Small to medium sized duck with crested head, broad wings, and large, rectangularly shaped tail. Sexes dimorphic in Alternate plumage. Male has distinctive facial pattern (iridescent green and purple head; white throat with fingerlike extensions onto cheek and neck; red eye; long green, purple, and white crest; and burgundy breast) and overall colorful plumage. The brownish to gray female Wood Duck is distinguished by a pronounced white patch around the eye, white throat, and gray crest. Males in Basic plumage and juveniles resemble adult females (Hepp and Bellrose 1995).
For a comprehensive review of the conservation status, habitat use, and ecology of this and other Montana bird species, please see Marks et al. 2016, Birds of Montana.
Western Hemisphere Range
Normal migration periods statewide are from early April to early May and from September 14 to November 7 (Davis 1961, Skaar 1969).
Wide variety of habitats: creeks, rivers, overflow, bottomlands, swamps, marshes, beaver and farm ponds (Hepp and Bellrose 1995). In the Bozeman area it is found most of the time in quiet sloughs in mature cottonwood forests (Skaar 1969).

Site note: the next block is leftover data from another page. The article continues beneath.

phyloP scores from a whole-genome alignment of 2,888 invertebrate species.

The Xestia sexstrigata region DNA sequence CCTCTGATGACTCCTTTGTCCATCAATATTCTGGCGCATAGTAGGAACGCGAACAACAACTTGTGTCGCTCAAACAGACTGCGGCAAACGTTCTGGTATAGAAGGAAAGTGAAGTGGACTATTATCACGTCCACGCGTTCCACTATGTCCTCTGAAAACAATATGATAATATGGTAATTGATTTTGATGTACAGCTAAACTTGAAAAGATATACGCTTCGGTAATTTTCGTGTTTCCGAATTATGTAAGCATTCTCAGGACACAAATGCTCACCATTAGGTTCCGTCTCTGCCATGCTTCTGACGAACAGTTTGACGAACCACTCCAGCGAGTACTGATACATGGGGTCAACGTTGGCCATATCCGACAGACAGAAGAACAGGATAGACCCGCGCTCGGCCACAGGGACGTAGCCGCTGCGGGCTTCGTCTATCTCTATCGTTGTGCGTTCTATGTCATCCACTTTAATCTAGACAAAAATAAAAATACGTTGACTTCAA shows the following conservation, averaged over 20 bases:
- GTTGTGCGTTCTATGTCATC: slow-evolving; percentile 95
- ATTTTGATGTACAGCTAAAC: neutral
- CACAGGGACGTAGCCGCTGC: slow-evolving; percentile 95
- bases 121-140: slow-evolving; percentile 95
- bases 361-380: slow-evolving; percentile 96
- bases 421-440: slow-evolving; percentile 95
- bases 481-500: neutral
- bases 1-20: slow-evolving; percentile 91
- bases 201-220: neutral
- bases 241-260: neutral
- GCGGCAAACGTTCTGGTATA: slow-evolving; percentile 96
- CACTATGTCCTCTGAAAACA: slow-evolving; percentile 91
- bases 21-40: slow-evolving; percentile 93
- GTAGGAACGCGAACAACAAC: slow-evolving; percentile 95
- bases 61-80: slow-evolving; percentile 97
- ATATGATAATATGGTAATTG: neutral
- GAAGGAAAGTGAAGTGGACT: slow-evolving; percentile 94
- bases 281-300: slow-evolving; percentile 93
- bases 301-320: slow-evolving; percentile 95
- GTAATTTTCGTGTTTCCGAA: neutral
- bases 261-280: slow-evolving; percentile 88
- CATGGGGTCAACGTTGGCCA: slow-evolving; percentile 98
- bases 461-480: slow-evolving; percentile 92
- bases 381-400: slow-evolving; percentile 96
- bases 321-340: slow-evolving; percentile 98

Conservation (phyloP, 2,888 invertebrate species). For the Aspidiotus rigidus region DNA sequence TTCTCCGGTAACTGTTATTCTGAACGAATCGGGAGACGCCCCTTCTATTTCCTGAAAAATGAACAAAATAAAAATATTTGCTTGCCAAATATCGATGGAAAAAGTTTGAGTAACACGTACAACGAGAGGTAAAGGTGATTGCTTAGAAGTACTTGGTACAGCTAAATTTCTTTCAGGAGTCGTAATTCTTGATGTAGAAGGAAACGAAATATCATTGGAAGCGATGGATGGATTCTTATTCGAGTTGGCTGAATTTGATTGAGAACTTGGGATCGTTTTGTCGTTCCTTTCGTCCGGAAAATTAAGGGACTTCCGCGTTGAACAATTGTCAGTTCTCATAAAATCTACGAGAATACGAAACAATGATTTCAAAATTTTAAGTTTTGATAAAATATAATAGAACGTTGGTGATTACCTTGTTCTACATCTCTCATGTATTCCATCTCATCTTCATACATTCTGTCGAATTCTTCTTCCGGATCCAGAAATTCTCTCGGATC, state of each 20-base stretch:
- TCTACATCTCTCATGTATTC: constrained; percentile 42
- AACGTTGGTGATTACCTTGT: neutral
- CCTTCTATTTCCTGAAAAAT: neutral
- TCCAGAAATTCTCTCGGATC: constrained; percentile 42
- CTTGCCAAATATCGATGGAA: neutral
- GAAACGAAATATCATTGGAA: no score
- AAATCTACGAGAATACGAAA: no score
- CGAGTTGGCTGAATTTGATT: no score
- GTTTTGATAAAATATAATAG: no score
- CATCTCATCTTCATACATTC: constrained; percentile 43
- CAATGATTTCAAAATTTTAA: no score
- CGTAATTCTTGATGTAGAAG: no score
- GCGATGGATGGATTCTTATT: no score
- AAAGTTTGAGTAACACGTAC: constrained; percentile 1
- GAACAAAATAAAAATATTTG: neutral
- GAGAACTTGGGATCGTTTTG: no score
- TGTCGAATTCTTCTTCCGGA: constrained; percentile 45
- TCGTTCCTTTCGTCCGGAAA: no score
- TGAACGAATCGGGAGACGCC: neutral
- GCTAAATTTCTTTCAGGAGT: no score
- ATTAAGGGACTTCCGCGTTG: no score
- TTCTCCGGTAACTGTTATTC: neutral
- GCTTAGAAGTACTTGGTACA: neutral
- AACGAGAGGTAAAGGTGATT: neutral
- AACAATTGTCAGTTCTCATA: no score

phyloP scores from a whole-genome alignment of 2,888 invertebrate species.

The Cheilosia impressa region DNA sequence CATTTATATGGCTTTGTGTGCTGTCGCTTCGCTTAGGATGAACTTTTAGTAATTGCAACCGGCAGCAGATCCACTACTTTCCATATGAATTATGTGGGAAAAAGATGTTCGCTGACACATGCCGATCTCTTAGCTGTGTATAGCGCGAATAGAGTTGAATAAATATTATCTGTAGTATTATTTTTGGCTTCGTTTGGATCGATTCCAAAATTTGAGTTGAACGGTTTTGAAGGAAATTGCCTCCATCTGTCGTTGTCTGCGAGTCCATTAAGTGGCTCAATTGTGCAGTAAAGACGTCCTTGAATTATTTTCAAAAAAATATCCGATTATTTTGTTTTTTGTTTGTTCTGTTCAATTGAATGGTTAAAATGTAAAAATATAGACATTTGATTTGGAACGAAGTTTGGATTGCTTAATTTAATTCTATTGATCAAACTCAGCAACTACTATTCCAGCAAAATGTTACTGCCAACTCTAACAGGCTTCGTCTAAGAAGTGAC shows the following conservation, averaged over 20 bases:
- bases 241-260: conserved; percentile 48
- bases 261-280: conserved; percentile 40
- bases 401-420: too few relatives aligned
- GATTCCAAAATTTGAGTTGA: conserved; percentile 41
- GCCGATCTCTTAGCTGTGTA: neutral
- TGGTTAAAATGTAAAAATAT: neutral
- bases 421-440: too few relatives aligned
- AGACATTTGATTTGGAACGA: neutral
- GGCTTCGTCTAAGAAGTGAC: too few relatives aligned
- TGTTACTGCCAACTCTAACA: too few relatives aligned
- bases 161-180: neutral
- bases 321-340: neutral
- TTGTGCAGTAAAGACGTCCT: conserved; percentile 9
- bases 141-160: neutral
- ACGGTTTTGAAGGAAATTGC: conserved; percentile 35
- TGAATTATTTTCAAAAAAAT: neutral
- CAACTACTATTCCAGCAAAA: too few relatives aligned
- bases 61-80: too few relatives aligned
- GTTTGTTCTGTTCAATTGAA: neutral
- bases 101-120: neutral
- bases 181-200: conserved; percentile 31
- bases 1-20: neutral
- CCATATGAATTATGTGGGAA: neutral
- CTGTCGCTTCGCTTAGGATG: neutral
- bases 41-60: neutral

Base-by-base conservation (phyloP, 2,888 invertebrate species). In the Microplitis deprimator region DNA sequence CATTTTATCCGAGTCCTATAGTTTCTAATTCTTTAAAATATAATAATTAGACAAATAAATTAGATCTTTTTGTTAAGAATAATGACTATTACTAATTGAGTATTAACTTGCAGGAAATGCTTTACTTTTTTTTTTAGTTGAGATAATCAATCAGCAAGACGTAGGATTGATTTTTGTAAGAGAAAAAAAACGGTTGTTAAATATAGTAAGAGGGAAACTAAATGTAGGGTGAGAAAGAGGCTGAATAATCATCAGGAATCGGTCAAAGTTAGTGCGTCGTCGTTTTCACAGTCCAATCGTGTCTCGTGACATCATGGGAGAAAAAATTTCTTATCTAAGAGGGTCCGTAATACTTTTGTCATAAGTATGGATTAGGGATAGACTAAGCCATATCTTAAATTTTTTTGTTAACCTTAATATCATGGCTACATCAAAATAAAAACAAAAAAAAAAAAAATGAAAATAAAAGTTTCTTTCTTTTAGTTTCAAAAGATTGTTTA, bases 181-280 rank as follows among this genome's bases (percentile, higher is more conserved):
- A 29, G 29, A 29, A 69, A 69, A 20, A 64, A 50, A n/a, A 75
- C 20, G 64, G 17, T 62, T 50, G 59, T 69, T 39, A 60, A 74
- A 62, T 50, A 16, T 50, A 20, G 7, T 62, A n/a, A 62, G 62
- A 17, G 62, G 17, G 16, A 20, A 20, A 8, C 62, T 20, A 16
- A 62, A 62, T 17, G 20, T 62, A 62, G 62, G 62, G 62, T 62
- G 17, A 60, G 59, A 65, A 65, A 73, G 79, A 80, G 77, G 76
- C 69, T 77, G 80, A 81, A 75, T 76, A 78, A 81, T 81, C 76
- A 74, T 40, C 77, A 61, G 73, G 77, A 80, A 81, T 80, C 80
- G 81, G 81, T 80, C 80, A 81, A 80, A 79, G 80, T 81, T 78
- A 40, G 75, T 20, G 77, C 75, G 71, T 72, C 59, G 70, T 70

The Wood Duck is an omnivore with a broad diet. Seeds, fruits and aquatic and terrestrial invertebrates are main foods taken (Hepp and Bellrose 1995).
A cavity nester, but does not excavate the cavity; instead uses preformed cavities. Eggs are elliptical to subelliptical, vary in color from white or creamy white to dark tan and are fairly glossy (Hepp and Bellrose 1995). Nesting occurs from late May to early July (Davis 1961). Small chicks were seen near Three Forks on June 26, and a single chick near Missoula on June 23 (Skaar 1969), representing the earliest chick records.